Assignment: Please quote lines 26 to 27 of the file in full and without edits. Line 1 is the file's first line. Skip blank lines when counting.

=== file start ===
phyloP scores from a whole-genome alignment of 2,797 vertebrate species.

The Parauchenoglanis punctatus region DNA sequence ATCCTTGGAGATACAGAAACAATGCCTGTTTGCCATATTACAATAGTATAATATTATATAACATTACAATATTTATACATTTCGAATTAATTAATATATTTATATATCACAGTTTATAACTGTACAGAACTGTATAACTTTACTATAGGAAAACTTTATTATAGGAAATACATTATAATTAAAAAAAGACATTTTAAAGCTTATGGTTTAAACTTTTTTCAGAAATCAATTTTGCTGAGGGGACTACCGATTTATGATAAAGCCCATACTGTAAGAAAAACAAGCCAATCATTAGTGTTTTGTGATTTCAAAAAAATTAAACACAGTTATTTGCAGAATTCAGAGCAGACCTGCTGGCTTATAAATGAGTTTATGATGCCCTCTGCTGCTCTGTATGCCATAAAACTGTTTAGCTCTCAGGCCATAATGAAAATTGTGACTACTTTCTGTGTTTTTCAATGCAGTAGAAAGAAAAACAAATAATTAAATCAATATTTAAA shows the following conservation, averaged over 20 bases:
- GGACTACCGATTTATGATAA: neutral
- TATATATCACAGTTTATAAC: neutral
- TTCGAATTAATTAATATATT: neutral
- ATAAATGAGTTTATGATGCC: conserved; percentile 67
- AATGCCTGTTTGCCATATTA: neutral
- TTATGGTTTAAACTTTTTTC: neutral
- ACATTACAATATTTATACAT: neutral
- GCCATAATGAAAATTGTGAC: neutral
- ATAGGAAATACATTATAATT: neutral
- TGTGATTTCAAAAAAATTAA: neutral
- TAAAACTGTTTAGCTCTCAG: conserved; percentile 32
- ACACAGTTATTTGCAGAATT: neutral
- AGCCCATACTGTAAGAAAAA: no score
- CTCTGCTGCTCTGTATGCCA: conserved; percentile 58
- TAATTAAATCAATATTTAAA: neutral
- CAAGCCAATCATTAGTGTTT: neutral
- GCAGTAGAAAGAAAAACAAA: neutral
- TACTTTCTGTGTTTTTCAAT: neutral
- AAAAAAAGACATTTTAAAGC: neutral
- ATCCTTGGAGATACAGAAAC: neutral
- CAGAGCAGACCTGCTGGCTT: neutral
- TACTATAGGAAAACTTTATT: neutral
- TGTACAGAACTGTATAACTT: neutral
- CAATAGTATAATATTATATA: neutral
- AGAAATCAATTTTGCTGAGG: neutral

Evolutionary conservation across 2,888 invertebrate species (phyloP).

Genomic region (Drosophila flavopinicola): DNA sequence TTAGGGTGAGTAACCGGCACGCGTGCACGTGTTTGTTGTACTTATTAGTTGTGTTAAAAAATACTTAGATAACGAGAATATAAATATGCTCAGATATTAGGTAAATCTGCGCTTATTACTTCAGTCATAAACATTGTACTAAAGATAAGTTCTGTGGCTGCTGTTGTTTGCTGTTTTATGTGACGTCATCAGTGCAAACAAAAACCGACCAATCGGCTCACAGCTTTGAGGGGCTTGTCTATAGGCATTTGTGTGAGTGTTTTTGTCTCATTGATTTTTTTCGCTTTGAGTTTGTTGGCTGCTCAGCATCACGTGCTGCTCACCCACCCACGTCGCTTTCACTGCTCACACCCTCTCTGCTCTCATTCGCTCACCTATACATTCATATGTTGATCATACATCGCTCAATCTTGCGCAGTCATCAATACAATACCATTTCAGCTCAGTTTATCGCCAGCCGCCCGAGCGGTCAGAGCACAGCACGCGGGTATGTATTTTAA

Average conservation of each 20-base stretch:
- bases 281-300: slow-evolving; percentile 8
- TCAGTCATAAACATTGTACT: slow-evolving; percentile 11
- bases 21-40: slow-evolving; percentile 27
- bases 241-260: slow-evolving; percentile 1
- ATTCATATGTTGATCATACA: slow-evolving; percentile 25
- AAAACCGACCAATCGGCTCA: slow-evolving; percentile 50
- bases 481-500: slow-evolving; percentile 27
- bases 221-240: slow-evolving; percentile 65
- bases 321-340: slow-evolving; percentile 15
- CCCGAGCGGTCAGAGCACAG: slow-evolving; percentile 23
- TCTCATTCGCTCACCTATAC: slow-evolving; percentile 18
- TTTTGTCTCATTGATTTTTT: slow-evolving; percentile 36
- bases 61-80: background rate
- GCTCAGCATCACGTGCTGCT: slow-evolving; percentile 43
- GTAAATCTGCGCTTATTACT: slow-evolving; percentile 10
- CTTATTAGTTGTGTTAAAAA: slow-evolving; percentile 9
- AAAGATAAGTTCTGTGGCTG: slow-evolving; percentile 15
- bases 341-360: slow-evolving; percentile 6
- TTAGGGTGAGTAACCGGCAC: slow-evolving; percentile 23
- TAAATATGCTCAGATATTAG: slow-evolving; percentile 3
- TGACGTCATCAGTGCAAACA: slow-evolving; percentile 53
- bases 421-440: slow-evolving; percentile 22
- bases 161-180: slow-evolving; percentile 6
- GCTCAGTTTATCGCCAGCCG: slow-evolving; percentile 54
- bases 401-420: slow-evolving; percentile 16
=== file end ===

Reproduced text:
- CAATAGTATAATATTATATA: neutral
- AGAAATCAATTTTGCTGAGG: neutral